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LCHS principal: 'Time felt right' to retire
Paula Scott leaving Liberty High after 23 years
Paula Scott
Paula Scott sits in her office at Liberty County High School. - photo by Photo by Tiffany King

Paula Scott thinks it’s time to let someone else be the principal of Liberty County High School.

“I think that it’s time to let someone new, who maybe has fresh ideas, who doesn’t get as physically tired, to come in and have their shot at it,” she said in an interview Monday. “Education has changed a lot over the years.”

Scott, 50, has been at LCHS for 23 years. She and her family grew up in Liberty County.

In 1982, she graduated from Bradwell Institute and attended the University of Georgia. She earned a business degree and became a certified purchasing agent. However, Scott couldn’t shake the desire to teach.

“I had done some subbing during college, like on spring break and vacation,” Scott said. “I always had this feeling of, ‘If this was my classroom, this is what I would do differently,’ and I couldn’t let go of that. I went back and got certified to teach.”

Scott started her teaching career at Button Gwinnett Elementary School, then left to teach at St. Marys Elementary School for three years.

She returned to Liberty County as an assistant principal when LCHS was Liberty County Middle High School. Scott served in that position for four years under Dr. Gene Nesbitt, who had been Scott’s own high-school principal at Bradwell. Her main focus was middle-school curriculum.

“That’s when I first started working with Mr. (Willie) Graham and Tom Alexander, two people that have become lifelong friends,” Scott remarked.

Nesbitt left when Scott was named the new principal, and she has been there ever since. Scott said being a principal is demanding, but that never bothered her. Being a single woman without children allowed her to devote a lot of her personal time, energy and money into the high school.

“But after a while, everybody gets tired and winds down a little bit, and I think it’s time for someone else to have a chance,” Scott said.
She said retiring now is her own choice and has nothing to do with school-budget cuts.

“We knew that we would lose an assistant principal at Liberty High and Mr. Graham, being the fine gentleman that he is, was not about to let a younger educator have to move, when he already had his years in,” Scott said. “So when he said, ‘That needs to be me (who should leave),’ I was disappointed that we weren’t going out together like we planned.”

After some thought, Scott felt that it was her time to leave as well.

In fact, the timing of her announcement is her biggest regret. Scott called herself a go-quietly-when-nobody-is-around kind of person who avoids the spotlight. But she said it’s been nice to hear parents, students and staff express that they’re sorry to see her leave.

“It’s nice to know that people aren’t cheering,” she said. “They acknowledge that you really tried to do a good job and that they’re going to miss you when you’re gone.”

Her official last day is May 29, but Scott has assured Liberty County School System Superintendent Dr. Valya Lee that she won’t leave any work undone. She mentioned having to put a schedule in place for next year, verifying HOPE Scholarship grade-point averages, signing off on student records and more work that needs to be completed.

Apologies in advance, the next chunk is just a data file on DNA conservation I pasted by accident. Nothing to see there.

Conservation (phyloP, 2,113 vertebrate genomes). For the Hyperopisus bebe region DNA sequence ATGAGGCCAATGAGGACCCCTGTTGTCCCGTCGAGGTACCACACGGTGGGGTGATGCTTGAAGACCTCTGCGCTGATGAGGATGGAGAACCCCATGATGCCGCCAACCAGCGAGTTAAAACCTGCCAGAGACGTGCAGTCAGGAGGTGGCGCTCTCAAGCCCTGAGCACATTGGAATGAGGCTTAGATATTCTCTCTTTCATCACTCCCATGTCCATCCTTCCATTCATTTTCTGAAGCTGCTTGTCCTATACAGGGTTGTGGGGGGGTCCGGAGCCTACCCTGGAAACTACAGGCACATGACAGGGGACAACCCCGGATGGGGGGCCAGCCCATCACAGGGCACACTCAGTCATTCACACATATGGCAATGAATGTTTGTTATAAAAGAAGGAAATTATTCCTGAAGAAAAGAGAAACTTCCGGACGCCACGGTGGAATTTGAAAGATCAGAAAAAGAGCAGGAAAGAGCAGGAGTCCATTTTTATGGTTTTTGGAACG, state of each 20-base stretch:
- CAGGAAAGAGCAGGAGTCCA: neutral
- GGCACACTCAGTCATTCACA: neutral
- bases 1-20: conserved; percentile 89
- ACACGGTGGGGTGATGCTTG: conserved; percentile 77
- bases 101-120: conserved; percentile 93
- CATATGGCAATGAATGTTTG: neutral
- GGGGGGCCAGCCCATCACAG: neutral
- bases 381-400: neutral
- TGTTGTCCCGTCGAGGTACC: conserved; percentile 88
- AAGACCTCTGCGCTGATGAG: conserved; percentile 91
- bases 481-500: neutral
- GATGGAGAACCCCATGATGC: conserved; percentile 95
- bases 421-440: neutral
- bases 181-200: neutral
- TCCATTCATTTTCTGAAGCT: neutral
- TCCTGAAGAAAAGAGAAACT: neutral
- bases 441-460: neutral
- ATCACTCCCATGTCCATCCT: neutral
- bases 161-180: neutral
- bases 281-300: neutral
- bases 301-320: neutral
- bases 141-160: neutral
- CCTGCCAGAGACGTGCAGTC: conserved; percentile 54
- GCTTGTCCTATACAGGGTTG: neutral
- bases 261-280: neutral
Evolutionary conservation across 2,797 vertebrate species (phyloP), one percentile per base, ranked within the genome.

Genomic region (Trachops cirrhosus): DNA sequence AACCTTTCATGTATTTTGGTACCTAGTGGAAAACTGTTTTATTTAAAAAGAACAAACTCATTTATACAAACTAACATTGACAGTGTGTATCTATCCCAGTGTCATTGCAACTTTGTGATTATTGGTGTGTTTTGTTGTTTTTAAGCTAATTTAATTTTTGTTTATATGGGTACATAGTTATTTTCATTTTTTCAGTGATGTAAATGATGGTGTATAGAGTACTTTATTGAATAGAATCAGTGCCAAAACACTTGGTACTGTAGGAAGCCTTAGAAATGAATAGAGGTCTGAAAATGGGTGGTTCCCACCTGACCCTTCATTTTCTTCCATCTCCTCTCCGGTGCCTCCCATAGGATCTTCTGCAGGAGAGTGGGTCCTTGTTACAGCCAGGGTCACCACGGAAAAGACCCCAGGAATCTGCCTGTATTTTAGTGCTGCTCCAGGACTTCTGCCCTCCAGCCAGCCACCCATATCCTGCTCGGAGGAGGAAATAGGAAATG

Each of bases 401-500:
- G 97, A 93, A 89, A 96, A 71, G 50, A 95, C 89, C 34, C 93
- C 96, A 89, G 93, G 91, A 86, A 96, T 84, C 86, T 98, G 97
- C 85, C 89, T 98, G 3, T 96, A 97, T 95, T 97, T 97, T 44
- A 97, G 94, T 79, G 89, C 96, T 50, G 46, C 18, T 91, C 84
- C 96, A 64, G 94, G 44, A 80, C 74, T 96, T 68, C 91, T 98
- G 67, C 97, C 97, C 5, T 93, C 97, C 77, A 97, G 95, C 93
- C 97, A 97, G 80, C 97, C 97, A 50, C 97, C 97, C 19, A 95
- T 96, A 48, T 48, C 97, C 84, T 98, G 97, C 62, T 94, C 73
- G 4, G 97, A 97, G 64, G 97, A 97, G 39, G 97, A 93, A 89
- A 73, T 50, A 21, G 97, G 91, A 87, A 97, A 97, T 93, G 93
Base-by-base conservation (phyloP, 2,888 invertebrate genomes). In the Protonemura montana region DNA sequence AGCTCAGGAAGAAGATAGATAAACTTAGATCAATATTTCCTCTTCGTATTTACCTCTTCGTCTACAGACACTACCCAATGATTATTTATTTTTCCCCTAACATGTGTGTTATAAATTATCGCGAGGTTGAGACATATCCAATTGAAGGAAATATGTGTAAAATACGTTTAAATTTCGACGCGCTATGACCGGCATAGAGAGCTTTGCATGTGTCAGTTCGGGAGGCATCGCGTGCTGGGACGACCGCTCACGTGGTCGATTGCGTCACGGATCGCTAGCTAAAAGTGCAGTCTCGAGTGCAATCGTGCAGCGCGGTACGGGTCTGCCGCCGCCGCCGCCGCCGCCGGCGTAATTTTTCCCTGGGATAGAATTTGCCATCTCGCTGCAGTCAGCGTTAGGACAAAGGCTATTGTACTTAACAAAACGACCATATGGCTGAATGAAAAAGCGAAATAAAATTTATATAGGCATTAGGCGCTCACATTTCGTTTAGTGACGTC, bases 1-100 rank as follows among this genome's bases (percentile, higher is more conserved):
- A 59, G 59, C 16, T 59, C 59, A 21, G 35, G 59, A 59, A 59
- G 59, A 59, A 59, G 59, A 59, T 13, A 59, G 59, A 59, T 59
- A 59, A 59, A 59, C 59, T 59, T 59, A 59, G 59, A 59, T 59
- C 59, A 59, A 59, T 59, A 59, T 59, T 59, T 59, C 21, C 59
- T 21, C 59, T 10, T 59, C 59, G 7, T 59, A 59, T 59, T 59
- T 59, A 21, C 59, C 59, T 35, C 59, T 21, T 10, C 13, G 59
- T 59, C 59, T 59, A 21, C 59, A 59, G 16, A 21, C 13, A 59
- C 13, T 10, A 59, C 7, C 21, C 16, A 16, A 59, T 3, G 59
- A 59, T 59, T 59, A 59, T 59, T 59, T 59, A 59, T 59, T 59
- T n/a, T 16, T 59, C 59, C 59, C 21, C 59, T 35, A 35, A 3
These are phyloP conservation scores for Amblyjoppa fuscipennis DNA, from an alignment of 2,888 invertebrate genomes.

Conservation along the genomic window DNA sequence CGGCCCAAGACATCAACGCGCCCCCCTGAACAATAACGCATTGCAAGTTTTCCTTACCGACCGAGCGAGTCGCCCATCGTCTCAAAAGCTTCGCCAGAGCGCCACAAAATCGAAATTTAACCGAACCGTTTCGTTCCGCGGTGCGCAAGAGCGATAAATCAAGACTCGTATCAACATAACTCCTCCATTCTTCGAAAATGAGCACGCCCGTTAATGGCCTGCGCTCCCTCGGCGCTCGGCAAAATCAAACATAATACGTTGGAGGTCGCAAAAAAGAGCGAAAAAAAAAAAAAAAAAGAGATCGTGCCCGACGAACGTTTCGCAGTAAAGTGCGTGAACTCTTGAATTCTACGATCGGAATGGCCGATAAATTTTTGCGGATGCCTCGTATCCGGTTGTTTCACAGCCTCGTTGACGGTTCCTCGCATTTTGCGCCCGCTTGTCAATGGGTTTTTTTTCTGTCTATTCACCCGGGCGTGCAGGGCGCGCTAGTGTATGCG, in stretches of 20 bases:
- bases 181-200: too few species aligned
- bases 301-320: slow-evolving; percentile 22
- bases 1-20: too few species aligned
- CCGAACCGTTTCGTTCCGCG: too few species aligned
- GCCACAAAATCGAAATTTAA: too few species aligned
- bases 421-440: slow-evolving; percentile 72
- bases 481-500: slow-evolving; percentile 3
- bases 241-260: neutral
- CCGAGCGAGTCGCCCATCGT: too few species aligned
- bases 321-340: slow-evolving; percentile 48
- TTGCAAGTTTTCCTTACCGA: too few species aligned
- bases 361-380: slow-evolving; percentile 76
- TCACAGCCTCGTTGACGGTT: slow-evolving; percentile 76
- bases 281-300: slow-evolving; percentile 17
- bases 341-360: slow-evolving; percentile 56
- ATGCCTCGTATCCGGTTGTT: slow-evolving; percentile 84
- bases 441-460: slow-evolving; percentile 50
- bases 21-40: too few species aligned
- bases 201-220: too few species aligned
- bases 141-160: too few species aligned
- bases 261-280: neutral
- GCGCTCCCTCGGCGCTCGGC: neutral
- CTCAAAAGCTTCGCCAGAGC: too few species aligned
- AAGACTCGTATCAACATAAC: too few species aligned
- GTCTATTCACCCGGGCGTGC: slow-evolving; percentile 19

“I’m going to make sure that everything is taken care of for my students and staff,” Scott said. “I’ll be here to help make the transition as smooth as possible.”

What Scott will miss the most are the people. She enjoyed the daily high-school routine. Interacting with students, going to sporting events, awards night and band concerts were joys for her. One of her favorite things is to see students who have graduated come back to Liberty, for homecoming or to visit family, and hear about the things they’ve accomplished.

“That’s the thing about high school,” she said. “We are so close to that transition to the real world, and we hear what people intend to do. We know where they’re going to school, what they’re going to major in, and we know what they want for themselves in life. You get a lot of satisfaction in knowing that they’ve followed through on that. A lot of them really do make their dreams come true.”  

Scott will soon enjoy the Florida sun and beaches after retirement. She bought a home in Fernandina Beach, near Jacksonville, 11 years ago and plans to spend time with her family there.

She said she gets to act like a kid again when she’s around her nieces and nephews — building sand castles, playing ladder ball and riding boogie boards. A trip out west also is on her agenda, with stops in California, the Grand Canyon and Las Vegas. Scott said there are a number of places she wants to see but couldn’t before because of limited vacation days. She also plans to volunteer with youth organizations.

Scott is not looking for another career in education. Her brother gave her some advice that helped her put her career into prospective.

He told her, “If you’re looking to get out of the house because you’re bored, looking to get out and interact with people more because you don’t know how to fill your time, and you find yourself in that positon, remind yourself that you had a career. Your career was as a high-school principal, and that career is over. Now if you want to do something, go find a job, there’s a difference.”

She agreed. If she decides to get a job, it will be different than what she’s experienced.

To all LCHS students, parents and staff, Scott said, “I would like to say ‘thank you’ for letting me be a part of your children’s lives and your lives for many years. I’m very proud of Liberty County High School and the kids on the east end of Liberty. It’s a very special group, and I wish everyone the best.”

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